Gross says that recent downgrade of Spain by Standards and Poor’s shows how timid and slow the three big credit rating agencies can be in downgrading sovereigns. On April 28, S&P cut Spain's rating one notch on the economic view. “S&P just this past week downgraded Spain one notch to AA from AA+, cautioning that they could face another downgrade if they weren't careful...And believe it or not, Moody's and Fitch still have them as AAAs,” Gross wrote.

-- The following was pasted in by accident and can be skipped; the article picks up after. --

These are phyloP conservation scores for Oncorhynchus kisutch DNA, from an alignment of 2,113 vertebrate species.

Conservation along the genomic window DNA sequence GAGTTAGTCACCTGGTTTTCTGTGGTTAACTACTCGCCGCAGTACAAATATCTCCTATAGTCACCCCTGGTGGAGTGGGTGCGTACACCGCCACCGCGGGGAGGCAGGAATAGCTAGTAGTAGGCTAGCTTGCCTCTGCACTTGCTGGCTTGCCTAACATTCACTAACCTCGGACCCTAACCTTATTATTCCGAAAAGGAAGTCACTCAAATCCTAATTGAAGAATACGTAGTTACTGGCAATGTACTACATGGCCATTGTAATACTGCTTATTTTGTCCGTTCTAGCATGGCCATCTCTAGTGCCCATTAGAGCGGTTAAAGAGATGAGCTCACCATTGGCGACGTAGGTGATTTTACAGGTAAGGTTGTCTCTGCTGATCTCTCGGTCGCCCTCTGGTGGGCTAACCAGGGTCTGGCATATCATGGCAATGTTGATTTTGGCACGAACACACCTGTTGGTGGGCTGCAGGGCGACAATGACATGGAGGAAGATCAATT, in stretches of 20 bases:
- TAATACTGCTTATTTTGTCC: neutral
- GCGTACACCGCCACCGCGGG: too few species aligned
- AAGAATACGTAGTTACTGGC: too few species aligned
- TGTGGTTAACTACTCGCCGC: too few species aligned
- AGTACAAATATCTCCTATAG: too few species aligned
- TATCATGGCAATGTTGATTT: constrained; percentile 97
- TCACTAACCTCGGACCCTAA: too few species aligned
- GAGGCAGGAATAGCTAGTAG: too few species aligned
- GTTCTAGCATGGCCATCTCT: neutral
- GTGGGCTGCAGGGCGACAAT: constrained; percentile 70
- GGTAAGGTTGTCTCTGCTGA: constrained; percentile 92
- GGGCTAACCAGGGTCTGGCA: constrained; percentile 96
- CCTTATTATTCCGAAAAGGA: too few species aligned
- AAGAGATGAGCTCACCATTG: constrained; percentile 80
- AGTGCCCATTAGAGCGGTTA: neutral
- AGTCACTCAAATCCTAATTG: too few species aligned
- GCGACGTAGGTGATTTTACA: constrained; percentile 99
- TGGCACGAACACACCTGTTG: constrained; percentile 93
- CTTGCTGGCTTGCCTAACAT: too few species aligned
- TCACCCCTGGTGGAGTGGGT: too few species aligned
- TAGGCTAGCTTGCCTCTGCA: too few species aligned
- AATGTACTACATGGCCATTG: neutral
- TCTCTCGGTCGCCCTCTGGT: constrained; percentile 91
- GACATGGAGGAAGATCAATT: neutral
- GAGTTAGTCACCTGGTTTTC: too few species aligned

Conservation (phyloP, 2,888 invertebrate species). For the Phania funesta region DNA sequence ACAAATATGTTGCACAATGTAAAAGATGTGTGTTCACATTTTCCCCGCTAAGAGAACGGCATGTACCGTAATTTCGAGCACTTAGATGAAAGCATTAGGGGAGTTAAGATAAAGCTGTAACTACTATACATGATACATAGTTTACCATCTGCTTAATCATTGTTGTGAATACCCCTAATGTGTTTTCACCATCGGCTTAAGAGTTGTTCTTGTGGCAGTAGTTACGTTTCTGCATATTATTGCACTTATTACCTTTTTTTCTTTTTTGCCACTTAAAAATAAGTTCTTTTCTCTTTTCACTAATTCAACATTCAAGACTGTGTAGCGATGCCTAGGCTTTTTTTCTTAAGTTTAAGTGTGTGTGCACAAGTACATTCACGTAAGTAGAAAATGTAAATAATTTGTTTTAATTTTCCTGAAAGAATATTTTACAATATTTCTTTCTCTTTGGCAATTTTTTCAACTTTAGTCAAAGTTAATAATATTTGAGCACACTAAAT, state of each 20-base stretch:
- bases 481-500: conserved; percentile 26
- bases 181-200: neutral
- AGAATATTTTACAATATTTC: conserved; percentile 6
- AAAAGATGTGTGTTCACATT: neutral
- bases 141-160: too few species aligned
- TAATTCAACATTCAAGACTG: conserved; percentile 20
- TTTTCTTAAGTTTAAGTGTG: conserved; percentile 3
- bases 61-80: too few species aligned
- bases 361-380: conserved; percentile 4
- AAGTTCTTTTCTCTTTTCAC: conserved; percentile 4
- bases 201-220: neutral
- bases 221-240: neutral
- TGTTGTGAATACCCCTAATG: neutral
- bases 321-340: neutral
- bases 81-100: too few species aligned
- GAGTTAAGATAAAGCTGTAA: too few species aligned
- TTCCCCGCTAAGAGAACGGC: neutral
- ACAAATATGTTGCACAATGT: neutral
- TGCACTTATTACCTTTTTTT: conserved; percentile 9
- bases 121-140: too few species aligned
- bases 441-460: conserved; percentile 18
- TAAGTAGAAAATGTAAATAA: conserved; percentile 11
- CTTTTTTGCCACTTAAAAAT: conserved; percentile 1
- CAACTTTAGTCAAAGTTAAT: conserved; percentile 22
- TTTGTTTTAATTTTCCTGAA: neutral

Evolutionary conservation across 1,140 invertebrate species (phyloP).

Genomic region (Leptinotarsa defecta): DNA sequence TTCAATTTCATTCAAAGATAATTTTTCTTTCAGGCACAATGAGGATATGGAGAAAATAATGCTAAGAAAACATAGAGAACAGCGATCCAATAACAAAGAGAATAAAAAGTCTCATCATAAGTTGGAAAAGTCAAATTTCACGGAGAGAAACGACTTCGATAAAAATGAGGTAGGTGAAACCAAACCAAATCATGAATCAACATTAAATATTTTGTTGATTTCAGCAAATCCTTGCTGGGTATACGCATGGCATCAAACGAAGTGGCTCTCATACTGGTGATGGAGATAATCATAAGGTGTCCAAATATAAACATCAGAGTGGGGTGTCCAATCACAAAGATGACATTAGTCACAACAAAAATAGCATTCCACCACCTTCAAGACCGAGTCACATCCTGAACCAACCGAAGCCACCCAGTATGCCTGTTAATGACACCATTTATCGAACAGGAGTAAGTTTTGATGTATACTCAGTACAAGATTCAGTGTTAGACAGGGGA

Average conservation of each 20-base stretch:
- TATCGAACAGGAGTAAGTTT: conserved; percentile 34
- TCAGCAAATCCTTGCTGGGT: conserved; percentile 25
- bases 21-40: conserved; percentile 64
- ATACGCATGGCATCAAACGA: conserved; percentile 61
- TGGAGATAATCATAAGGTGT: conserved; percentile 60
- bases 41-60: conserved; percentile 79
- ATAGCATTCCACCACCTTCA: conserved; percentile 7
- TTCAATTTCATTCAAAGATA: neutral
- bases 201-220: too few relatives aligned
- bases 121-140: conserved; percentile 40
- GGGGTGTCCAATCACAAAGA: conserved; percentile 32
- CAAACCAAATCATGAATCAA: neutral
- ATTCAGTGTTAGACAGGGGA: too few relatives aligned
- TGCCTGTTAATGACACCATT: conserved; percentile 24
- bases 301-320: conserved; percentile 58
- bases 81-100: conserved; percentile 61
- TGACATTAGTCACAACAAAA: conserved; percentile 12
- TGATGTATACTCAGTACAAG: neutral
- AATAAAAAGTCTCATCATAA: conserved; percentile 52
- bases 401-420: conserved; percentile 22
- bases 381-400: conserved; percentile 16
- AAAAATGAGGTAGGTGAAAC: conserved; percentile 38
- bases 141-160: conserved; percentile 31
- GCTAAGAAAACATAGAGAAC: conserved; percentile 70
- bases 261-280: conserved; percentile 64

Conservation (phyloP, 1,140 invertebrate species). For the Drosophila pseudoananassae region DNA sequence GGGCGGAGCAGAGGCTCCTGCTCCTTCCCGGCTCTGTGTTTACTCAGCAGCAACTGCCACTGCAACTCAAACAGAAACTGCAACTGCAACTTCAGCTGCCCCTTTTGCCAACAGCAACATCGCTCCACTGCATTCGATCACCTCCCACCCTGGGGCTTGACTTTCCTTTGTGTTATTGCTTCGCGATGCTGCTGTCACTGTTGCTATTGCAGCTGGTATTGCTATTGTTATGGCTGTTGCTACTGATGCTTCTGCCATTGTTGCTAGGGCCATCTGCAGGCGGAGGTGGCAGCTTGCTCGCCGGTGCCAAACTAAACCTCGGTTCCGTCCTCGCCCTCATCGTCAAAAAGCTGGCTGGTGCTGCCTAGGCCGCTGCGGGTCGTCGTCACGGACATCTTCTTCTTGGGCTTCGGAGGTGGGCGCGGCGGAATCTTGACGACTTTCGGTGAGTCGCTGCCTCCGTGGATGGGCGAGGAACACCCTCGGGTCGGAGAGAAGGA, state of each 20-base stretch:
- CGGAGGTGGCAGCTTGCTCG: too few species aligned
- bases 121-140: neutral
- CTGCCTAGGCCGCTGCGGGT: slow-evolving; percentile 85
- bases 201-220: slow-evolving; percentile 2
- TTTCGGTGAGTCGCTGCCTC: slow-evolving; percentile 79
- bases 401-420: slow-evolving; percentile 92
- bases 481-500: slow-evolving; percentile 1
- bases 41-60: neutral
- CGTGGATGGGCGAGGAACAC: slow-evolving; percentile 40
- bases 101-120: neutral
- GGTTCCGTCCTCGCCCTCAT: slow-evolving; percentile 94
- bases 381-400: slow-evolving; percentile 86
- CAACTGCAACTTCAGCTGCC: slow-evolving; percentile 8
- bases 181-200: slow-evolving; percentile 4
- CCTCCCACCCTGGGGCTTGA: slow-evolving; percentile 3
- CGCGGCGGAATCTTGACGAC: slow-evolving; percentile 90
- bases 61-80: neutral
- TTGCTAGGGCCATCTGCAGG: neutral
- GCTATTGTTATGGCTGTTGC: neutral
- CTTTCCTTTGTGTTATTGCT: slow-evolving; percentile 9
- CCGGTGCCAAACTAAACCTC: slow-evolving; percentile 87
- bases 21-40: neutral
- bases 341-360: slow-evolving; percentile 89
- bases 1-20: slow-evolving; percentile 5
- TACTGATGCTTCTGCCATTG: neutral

Gross said that currently Spain’s unemployment rate is twenty percent and its current account deficit has touched the ten percent mark. As a result, government bonds in the market are trading in a way as if they were rated at Baa levels, which is in the lower echelons of investment grade. “Their warnings were more than tardy when it came to the Enrons and the Worldcoms of ten years past, and most recently their blind faith in sovereign solvency has led to egregious excess in Greece and their southern neighbors,” Gross wrote.